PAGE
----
North Korea on Thursday denounced a planned US-South Korean military exercise as a "criminal act" which would raise tensions on the divided peninsula.
The comments were made at colonel-level talks between the two sides in the border truce village of Panmunjom, the North's official Korean Central News Agency (KCNA) reported.
The North routinely criticises such exercises as a prelude to invasion, while the US and South Korea say they are purely defensive.
The agency said Senior Colonel Kwak Yong-Hun urged the US to cancel the drill, calling it a "criminal act" which would heighten tension.
While paying lip-service to improving relations, the US military is staging war exercises aimed at attacking North Korea "almost every day," he said.
KCNA said the North called the Panmunjom meeting mainly to protest against "provocative acts" obstructing North Korean guards at the truce village.
It gave no details but said Kwak warned that his country's troops would "never pardon anyone infringing upon the dignity and sovereignty of the DPRK (North Korea) even slightly."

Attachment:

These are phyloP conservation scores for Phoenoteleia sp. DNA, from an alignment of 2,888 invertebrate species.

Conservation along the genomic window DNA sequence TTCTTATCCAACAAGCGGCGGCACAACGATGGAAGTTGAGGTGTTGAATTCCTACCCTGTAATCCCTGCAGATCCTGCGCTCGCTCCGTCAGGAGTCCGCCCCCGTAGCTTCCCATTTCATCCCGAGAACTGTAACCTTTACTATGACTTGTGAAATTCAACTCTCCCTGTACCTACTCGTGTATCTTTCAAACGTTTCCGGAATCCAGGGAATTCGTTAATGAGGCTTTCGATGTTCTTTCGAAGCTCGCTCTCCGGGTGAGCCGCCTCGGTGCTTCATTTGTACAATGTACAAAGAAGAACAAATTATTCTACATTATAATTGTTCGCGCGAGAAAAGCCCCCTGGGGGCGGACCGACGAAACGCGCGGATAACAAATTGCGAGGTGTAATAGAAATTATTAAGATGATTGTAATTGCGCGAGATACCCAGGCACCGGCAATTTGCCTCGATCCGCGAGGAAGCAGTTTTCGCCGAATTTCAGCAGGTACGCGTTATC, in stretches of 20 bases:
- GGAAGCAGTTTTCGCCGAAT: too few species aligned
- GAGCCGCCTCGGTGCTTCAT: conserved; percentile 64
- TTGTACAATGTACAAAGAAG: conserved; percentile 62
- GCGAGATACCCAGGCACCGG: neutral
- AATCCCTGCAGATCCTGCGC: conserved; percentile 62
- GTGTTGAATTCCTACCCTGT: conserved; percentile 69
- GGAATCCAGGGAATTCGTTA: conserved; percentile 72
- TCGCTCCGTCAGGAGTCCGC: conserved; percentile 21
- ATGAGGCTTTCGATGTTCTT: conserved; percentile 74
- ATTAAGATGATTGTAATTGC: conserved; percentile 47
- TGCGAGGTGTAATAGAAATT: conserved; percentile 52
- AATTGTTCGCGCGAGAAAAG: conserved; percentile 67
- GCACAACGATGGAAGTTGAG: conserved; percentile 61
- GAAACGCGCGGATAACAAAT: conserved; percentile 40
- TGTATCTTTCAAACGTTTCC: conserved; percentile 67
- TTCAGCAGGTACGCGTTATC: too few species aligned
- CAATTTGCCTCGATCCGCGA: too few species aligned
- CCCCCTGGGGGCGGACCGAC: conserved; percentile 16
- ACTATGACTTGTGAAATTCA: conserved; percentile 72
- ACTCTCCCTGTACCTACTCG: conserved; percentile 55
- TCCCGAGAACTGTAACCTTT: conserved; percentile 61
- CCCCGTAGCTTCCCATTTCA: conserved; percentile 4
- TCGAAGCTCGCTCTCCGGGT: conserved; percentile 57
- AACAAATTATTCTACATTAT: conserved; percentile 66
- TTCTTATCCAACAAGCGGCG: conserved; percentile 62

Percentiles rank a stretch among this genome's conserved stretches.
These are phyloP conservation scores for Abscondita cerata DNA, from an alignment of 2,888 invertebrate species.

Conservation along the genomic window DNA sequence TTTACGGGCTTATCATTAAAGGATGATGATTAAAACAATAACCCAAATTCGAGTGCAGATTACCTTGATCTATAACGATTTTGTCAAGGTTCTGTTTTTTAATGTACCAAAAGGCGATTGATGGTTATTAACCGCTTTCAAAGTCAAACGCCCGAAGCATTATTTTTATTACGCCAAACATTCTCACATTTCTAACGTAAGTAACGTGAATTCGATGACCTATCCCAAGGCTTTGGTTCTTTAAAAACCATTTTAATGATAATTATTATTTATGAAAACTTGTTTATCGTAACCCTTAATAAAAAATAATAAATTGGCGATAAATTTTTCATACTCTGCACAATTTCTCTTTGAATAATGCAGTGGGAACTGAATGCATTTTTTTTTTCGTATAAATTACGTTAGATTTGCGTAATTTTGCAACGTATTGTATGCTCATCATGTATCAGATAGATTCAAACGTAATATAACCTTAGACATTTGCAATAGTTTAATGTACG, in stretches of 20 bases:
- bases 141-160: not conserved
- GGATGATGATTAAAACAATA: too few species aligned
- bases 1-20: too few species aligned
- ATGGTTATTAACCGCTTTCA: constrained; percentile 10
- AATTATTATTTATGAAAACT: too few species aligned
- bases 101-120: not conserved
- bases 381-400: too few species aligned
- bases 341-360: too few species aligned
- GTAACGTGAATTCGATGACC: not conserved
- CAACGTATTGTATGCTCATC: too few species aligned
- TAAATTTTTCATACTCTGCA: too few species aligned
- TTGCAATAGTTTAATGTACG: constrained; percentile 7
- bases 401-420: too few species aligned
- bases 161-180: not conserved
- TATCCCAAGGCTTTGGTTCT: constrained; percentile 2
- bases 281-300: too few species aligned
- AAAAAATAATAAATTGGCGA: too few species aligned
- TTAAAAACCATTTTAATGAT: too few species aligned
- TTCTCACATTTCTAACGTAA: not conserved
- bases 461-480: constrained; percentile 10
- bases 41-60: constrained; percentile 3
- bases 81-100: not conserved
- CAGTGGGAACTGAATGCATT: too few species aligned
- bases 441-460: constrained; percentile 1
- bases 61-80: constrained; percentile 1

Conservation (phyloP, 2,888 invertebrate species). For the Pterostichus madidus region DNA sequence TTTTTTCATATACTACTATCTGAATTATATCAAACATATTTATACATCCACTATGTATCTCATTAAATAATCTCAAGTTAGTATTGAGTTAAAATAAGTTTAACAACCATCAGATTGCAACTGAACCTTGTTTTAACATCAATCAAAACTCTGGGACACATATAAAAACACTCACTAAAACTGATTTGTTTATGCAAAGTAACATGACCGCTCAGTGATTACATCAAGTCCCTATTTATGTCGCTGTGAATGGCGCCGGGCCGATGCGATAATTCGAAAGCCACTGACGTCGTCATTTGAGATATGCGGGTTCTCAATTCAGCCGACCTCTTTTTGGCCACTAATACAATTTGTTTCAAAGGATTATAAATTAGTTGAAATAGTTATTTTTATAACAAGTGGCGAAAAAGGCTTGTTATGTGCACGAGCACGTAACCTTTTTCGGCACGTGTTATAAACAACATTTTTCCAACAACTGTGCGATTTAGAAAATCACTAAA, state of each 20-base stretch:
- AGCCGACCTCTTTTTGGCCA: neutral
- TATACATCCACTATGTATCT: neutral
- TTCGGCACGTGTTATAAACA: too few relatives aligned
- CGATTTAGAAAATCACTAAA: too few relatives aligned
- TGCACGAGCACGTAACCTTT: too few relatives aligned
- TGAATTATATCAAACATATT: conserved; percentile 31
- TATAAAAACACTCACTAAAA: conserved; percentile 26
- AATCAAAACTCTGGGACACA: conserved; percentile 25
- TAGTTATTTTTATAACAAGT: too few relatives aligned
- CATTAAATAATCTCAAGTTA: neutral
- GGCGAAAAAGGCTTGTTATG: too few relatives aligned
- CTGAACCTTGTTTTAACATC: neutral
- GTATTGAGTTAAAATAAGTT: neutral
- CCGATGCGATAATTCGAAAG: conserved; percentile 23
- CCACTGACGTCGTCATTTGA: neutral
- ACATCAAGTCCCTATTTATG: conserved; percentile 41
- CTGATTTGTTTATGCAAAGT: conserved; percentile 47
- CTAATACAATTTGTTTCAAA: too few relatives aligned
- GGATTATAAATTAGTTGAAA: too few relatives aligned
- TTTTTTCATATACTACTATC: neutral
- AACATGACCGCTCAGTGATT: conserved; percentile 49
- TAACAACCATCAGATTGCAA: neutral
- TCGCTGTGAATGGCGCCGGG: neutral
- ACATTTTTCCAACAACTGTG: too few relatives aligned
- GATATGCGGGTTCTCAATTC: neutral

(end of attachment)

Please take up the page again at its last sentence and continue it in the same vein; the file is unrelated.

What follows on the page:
A spokesman for US forces in South Korea confirmed that at the meeting the US told the North of its planned annual joint exercise next month.
"Today, we informed North Korea of our plan to hold the exercise from August 18 to 22," he told AFP.
In Beijing on Thursday negotiators from North Korea, the US and four other nations were set to meet to discuss next steps in shutting down the North's nuclear programmes.
The US has stationed troops in South Korea since the end of the 1950-53 war and currently deploys 28,500 of them.